• Announcements


      D1P 2017 Charity Campaign for The Life You Can Save: $1,515 (as of April 7, 2017)   12/12/2016

      I've decided to extend our charity campaign for The Life You Can Save organizations for the entirety of 2017 so feel free to contribute at any time!  Periodically through the year, I'll have game giveaways for those who have donated to the campaign as a "thank you" for supporting this worthy endeavor!
    • Jason

      Update on the single-device/browser login restriction issue some people are having.   04/04/2017

      4/7/2017 update: Now people who've been affected by this are saying that it went away on its own after about a week. So I dunno, if this would really hugely inconvenience you try to not log in on additional devices/browsers until the 4.2 update that's supposed to hopefully resolve this for good.   original announcement: For a long time now, D1P has been limited to three logins at a time; logging in on a fourth device or browser would log you out everywhere else. Unfortunately, multiple people have been reporting that they've started experiencing being limited to ONE login at a time.   The good news is, Invision Power Services (the company that makes our forum software) is aware of the issue and will be addressing it in version 4.2 of the software, which is the next big update. The bad news is, they announced about a month ago (the beginning of March 2017) that the update will be coming out in "mid 2017", so we probably have at least another couple of months to go before this is resolved.   In the meantime, I apologize to those affected for the inconvenience, and would suggest to everyone else to not log in to additional devices until this is resolved if this is something you don't want to have to have to deal with. I'm still not 100% sure on why it's not affecting everyone and why it didn't hit everyone affected at the same time, but the timing of when the reports of this started here mostly lines up with when I've seen reports of other sites having this issue starting, and I suspect that the problem is trickling in because of people happening to hit a fourth login that logs them out everywhere else, and then proceeding to be limited to one login at a time after that.

      D1Pcast Episode 26: The Retro Show   04/19/2017

      It's time to have that talk with your kids. No not THAT talk, the talk about retro games and how much better things were back in our days! We have @Reputator join us and talk a bit about the Scorpio and some retro PC cards. [email protected] us about console retro gaming and how he just got his Super Mario USA. While @Jason tells us about the day his parents threw out all his retro consoles. A sad day for any gamer. So listen and give us your feed back about your retro gaming experience!    


  • Content count

  • Joined

  • Last visited

Community Reputation


About TwinIon

  • Rank
    Technologist Extraordinaire
  • Birthday June 20

Profile Information

  • Gender
  • Location
    San Diego
  • Interests
    Technology, Games, Film, Scuba, Cars
  • Xbox Live
    Collateral Damg

Recent Profile Visitors

19,708 profile views
  1. If for some reason you're compelled to buy a DS a this point, it seems like it would be the one to buy. Still, seems classic Nintendo to release this not even two months after the Switch.
  2. I actually got a golden legendary from this brawl as well. It was a Captain Greenskin, so he was already disenchanted, but still a nice surprise.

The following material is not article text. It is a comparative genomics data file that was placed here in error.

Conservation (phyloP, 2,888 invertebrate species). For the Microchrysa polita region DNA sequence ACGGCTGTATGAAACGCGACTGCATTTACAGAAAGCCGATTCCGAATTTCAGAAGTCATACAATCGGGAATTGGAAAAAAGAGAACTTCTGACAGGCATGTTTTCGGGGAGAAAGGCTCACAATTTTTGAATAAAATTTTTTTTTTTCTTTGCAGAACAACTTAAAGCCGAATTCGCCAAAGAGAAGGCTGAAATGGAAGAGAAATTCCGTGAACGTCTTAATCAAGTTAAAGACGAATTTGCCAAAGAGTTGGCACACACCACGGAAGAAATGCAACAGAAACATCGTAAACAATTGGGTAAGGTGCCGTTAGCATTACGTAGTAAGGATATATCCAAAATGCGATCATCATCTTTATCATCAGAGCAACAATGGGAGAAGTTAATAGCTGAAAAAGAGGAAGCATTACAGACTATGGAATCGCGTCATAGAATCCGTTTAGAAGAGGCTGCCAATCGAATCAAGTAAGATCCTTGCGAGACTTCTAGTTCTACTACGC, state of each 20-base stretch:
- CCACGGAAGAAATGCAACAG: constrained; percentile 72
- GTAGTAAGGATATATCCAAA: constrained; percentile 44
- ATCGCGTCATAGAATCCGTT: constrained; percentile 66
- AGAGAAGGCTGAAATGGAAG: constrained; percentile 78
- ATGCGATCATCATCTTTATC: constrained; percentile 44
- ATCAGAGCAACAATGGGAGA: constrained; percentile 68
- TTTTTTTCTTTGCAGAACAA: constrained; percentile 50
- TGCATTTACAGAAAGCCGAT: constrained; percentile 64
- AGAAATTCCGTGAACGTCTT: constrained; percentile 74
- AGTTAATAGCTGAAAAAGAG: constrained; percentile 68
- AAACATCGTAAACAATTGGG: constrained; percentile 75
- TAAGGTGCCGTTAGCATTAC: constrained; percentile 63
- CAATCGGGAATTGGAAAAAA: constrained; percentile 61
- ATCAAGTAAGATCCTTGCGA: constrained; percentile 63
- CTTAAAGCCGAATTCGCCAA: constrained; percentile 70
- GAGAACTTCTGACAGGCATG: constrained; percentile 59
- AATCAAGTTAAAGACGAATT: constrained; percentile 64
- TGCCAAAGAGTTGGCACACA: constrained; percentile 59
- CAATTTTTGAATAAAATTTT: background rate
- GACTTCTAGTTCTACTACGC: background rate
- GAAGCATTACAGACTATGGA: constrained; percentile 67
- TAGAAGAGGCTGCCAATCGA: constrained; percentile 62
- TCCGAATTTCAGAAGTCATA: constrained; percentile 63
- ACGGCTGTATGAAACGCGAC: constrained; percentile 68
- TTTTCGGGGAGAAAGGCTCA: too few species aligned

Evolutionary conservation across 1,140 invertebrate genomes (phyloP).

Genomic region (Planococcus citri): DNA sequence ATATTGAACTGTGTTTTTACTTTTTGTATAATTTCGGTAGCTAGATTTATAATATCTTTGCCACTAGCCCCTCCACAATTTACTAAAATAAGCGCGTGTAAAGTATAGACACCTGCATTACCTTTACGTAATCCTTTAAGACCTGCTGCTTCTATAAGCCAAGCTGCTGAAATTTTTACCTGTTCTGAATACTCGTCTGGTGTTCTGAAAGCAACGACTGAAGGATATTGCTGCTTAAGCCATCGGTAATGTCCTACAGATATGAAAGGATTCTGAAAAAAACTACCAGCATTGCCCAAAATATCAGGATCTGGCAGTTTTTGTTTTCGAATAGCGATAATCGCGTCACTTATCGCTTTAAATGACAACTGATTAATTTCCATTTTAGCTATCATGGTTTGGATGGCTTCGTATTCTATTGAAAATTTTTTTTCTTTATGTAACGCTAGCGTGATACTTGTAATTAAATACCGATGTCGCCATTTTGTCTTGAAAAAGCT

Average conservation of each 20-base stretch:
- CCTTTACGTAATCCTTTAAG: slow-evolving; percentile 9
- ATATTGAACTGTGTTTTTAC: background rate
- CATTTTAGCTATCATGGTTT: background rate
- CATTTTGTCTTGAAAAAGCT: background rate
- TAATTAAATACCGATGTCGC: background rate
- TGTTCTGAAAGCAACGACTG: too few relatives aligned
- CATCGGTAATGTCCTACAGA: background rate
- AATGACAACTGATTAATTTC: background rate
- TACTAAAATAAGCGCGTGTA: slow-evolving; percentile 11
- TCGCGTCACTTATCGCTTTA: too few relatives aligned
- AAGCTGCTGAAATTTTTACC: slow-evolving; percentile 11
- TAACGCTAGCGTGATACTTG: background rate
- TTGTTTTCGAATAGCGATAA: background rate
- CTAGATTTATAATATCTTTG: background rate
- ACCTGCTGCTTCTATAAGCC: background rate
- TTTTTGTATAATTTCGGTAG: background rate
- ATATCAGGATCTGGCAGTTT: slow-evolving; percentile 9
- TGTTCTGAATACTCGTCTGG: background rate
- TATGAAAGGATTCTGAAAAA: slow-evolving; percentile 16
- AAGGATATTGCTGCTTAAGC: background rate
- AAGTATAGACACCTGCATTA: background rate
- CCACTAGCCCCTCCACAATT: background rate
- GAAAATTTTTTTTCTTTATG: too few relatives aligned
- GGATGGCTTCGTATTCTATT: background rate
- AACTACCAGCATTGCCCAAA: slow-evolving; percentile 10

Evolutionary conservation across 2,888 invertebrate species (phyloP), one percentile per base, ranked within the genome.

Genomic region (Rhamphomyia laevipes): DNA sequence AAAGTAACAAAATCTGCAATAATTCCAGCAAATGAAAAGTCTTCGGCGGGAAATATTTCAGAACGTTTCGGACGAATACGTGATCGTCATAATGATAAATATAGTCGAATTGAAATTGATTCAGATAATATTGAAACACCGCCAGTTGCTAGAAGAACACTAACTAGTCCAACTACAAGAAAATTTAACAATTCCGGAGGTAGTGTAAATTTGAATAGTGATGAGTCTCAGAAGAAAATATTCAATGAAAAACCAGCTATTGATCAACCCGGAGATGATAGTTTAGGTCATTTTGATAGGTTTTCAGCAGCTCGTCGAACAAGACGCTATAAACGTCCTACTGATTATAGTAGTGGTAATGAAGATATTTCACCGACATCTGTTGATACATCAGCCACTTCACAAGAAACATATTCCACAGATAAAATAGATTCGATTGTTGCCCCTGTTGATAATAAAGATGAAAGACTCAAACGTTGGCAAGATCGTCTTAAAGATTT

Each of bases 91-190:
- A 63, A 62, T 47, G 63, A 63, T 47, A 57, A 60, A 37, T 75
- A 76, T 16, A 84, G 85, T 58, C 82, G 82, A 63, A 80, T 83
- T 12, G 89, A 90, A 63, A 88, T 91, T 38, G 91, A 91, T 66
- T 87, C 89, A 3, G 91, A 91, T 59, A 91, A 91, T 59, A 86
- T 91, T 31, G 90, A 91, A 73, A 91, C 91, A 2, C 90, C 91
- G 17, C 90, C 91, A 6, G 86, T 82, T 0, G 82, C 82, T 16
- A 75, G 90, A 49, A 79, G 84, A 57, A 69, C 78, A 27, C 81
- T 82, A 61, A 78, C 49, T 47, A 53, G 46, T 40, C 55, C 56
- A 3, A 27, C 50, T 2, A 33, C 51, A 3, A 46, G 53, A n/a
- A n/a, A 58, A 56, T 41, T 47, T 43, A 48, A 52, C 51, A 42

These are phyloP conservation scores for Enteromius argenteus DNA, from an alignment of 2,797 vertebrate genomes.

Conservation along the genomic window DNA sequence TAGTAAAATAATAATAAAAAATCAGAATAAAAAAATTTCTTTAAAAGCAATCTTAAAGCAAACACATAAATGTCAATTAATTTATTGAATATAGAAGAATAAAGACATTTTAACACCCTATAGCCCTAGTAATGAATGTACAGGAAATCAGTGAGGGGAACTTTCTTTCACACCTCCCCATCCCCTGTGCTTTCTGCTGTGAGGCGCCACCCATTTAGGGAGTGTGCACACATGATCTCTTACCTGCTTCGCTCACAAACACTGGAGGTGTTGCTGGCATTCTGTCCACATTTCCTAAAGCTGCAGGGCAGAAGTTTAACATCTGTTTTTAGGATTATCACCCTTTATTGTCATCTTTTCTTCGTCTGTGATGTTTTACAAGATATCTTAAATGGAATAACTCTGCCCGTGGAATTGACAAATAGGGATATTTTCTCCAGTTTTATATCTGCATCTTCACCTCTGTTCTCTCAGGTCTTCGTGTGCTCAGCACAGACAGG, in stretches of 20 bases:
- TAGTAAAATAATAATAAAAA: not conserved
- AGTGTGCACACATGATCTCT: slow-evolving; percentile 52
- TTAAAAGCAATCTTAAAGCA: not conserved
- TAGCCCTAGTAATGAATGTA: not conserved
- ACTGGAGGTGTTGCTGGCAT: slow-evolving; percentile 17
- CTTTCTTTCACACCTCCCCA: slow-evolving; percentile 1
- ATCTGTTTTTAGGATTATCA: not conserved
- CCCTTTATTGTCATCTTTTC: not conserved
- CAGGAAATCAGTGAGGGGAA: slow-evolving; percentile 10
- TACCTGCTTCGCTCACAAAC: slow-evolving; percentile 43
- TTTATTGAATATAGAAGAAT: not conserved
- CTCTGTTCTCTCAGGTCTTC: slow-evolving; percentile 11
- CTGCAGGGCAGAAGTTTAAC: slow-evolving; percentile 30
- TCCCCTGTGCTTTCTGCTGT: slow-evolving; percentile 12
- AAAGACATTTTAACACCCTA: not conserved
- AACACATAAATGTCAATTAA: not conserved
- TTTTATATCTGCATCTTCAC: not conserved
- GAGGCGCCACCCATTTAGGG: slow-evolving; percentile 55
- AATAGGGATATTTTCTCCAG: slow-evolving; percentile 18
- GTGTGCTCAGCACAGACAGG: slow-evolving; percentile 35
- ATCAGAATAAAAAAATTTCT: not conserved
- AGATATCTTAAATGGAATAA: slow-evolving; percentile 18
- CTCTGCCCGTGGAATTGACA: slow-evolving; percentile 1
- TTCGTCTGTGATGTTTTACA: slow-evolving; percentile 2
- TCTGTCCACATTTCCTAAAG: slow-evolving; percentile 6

3. I don't really doubt that much of what she alleged happened, but I do think I'll be difficult to prove.
  4. I'm slightly confused. So currently has the power to restore and release the theatrical cuts? Disney now owns the content, but Fox owns the distribution? So Disney would have to restore them, but Fox would have to release them?
  5. I'll see anything that Fincher directs, but I'm bummed that it's going to be this. If you told me that Fincher was helming an HBO mini series based on WWZ I'd be through the roof, but a sequel of any kind to a boring and generic zombie flick has me less enthused.
  6. I agree with him that portability is the selling point of the switch, and that any multiplatform games on the Switch automatically have that advantage for anyone, like this person, who values portability. So if RDR2 comes out and portability matters to you, then the Switch version is the most likely to get your money. Unfortunately there is very unlikely to be a Switch version because Nintendo rushed out an underpowered console that will miss out on essentially every major multiplatform game. That seems to be the only reason that he falls back to talking about old games. If you could be playing FF15, Persona 5, Mass Effect: Andromeda, then a back catalog of old games would, like on every other console, be mildly interesting, but mostly beside the point. I personally have no interest in replaying Mass Effect 1-3 or RE4 or anything else, portable or not. If you're hoping for big AAA games to play on the Switch, you're far more likely to get some old remasters than any new ones. Zelda is the perfect selling point for the Switch, but it's also the exception, the tailor-made endless AAA masterpiece that both proves the value of the Switch while frustrating anyone who wants more experiences like that.
  7. I really wish I could find a good explanation for why there shouldn't be net neutrality. I read through Pai's whole stupid interview about this, and ll he seems to say is that regulation is bad then he keeps conflating the competition and innovation of internet companies (Google/Netflix/Etc.) with ISPs. He even starts the interview with the idea that he wants to "preserve those core protections of a free and open internet," he just wants ISPs to agree to do it in a handshake deal rather than having any power to enforce it. I don't actually disagree with him in his core mission that there needs to be more competition and we need to do everything possible to encourage broadband deployment, but at the same time we need to recognize the realities of broadband in America today. This has been a topic for a long time now, and I just never hear the anti-net neutrality argument from anyone that doesn't seem more interested helping ISPs than the people and services that rely on them.